In the past year, the Washington, D.C., city government has rededicated itself to closing the digital divide with a community effort dubbed Tech Together D.C. To expand broadband access to all city residents, the district also plans to capitalize on 800 miles of municipally owned fiber.
“The idea is that D.C. government can’t do it alone — we cannot solve for the digital divide alone. It’s going to take a lot of us,” says Lindsey Parker, the district’s CTO. “And obviously, COVID has only revealed more and more of the inequities that come from the digital divide.”
To that end, Tech Together D.C. outlines four goals:
- Increase access to internet service
- Increase access to internet-enabled devices and IT support
- Demystify technology through awareness, training and access to opportunities
- Increase technology savvy within the D.C. government
“The initiatives are about identifying resources to make sure that if you have that device and you have access, you’re not afraid of using it and understanding those resources,” Parker says.
To support these goals, the city will rely in part on its own fiber network — 800 miles of it currently connect roughly 650 city buildings, 25 federal buildings and about 100 nonprofit organizations.
Municipal Resources Can Connect Residents for Important Initiatives
The city’s fiber network can serve as a starting point for connecting D.C. residents who lack internet access, Parker says.
“Let’s use it as a middle-mile provider for small internet service providers,” Parker suggests. “Small businesses get further access to residential customers, become further competition to some big ISPs to get a low-cost solution into homes. Right now, we are crawling by asking Comcast and others to connect homes. But we can walk by using our existing infrastructure as a middle-mile provider. Then, let’s run and rethink what it means to have internet access.”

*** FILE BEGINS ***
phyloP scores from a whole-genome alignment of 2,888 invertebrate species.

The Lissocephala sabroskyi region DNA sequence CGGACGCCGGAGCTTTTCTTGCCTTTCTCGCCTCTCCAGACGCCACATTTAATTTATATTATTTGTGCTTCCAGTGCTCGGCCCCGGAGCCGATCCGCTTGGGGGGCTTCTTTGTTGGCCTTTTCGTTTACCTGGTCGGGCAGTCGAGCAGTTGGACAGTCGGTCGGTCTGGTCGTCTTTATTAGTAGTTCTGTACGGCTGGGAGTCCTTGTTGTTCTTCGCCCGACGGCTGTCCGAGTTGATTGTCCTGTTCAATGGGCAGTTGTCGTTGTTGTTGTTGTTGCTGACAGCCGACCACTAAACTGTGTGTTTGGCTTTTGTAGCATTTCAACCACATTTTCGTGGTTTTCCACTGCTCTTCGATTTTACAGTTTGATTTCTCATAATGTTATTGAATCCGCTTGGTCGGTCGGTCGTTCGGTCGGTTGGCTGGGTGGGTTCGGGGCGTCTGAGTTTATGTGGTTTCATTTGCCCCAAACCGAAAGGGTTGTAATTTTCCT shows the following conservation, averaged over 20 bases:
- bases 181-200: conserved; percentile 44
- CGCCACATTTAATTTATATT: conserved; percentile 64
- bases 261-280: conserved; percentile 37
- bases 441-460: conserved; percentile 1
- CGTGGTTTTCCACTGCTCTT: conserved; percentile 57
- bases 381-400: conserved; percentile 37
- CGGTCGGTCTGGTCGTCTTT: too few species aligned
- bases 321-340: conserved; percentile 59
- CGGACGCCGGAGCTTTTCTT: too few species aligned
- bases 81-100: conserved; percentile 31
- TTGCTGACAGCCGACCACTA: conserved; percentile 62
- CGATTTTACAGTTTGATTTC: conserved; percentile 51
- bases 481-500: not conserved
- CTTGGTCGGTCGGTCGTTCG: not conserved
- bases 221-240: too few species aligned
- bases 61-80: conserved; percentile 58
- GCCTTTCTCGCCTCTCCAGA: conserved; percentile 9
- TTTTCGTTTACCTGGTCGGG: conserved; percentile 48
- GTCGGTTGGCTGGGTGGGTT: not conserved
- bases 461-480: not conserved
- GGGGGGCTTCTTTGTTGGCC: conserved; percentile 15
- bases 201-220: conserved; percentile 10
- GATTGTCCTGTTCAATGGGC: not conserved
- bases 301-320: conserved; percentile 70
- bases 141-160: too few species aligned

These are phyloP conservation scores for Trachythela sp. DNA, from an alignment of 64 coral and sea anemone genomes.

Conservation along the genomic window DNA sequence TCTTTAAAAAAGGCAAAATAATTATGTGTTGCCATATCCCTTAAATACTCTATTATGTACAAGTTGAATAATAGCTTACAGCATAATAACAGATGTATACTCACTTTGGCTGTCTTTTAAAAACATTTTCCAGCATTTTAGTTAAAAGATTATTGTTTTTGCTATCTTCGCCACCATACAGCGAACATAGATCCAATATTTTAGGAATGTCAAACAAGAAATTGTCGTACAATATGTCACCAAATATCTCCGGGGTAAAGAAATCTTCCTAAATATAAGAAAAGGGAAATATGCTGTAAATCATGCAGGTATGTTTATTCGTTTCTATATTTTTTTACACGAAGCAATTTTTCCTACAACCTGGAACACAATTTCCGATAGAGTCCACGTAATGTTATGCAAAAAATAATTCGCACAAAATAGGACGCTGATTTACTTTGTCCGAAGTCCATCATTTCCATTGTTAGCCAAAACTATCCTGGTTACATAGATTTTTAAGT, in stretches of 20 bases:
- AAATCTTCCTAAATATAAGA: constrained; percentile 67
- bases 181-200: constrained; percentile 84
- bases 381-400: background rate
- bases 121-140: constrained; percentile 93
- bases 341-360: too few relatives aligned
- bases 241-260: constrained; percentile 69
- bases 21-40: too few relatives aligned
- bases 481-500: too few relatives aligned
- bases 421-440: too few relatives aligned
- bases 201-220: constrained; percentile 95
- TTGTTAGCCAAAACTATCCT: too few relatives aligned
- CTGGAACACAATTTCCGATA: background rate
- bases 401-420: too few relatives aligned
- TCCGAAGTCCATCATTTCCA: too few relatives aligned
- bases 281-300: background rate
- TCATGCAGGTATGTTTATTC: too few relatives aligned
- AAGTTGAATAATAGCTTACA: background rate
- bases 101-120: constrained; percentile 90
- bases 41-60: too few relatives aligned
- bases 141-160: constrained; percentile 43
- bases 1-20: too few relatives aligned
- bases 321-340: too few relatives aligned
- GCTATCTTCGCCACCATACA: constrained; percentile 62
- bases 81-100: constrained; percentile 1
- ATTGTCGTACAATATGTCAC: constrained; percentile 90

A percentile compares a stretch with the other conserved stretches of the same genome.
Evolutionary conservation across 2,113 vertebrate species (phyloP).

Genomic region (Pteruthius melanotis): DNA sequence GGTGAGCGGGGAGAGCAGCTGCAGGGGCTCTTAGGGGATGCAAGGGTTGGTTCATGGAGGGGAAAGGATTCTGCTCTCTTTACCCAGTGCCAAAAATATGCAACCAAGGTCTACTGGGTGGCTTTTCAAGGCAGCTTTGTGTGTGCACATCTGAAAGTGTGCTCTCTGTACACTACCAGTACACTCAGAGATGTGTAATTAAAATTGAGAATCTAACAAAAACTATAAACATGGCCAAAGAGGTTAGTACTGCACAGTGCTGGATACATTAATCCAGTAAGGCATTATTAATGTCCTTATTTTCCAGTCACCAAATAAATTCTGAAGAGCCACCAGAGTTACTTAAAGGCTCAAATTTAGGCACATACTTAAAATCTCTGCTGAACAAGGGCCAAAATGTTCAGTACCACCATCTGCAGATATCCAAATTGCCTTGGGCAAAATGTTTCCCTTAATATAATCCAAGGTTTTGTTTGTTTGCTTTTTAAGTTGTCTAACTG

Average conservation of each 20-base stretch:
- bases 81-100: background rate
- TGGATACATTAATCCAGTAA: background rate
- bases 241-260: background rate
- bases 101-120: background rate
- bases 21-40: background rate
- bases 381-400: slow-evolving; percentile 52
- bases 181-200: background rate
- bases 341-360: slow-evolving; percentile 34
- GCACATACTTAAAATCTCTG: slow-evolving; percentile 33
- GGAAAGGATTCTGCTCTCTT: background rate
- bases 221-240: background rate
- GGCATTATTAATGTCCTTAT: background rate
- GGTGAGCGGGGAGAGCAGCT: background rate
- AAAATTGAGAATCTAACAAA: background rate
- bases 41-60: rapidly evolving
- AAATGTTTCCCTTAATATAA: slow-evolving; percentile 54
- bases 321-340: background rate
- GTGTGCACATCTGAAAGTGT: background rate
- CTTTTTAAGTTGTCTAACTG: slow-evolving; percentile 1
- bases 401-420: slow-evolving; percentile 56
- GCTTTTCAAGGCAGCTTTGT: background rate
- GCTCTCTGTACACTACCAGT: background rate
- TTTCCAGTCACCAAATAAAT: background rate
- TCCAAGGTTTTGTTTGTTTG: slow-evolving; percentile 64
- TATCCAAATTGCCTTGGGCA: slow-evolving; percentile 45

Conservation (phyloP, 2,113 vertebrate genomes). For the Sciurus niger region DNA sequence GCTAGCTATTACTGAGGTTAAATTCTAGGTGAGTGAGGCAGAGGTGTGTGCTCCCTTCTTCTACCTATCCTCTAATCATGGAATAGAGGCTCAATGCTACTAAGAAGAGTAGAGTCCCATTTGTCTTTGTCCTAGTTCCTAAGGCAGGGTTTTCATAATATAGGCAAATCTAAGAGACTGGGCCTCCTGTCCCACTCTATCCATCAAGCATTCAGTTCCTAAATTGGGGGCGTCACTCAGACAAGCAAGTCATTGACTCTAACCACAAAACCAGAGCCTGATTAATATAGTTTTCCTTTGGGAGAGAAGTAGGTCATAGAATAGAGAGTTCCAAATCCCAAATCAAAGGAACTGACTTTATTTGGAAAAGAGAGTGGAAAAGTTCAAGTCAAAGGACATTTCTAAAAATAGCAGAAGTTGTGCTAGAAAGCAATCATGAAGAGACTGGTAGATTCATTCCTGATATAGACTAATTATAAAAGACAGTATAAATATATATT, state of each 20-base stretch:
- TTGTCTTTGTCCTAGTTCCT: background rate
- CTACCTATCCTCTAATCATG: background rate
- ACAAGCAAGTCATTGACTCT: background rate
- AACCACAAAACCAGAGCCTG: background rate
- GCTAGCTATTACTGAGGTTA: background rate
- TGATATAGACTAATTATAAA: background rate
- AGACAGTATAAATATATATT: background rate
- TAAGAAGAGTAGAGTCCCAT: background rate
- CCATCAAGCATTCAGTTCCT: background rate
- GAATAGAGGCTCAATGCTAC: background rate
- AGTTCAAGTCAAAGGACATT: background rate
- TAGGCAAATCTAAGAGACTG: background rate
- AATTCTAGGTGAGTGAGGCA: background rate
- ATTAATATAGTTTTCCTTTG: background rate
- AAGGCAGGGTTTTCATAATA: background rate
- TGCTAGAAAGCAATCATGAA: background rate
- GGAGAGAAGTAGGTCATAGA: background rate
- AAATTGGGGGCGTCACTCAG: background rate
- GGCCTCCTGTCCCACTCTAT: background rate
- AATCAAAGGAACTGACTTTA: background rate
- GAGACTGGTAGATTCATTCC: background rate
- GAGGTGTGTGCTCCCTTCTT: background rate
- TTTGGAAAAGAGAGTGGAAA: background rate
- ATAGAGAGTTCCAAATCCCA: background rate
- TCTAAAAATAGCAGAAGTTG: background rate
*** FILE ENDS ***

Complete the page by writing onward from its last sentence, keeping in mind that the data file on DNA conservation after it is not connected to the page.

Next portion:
Parker also sees efforts to close the digital divide as bolstering the city’s smart city plans. The Smarter D.C. initiative outlines objectives in economic development, energy, public safety, transportation and other areas.
“We are thinking of challenges like climate change and flooding,” Parker says. “We are rethinking what a local jurisdiction ought to provide to residents to communicate not just out but across as well. So, we’re thinking of a citizen broadband radio service and the next generation of internet access. We need to provide all residents, all businesses and all visitors with appropriate access.”
Federal Government Can Help the City to Boost Internet Access
Parker says the federal government has a role to play as well. The Biden administration intends to expand the Federal Communications Commission’s Emergency Broadband Benefit to help homes that cannot afford internet service.
According to the FCC, “The Emergency Broadband Benefit will provide a discount of up to $50 per month towards broadband service for eligible households and up to $75 per month for households on qualifying Tribal lands. Eligible households can also receive a one-time discount of up to $100 to purchase a laptop, desktop computer, or tablet from participating providers.”
The EBB program recognizes that public Wi-Fi will never have the capacity to connect households, Parker says. While public Wi-Fi is nice for a city to offer, the service was never intended to provide home internet access.
“With public Wi-Fi, you’re not going to have fast speeds. And there’s always going to be some type of content filtering on public Wi-Fi,” she adds.
Instead of exploring that option, the D.C. government strives to bring partners such as Comcast into the roughly 25,000 households of students who require distance learning resources.
DIVE DEEPER: How are cities forging partnerships to close the digital divide?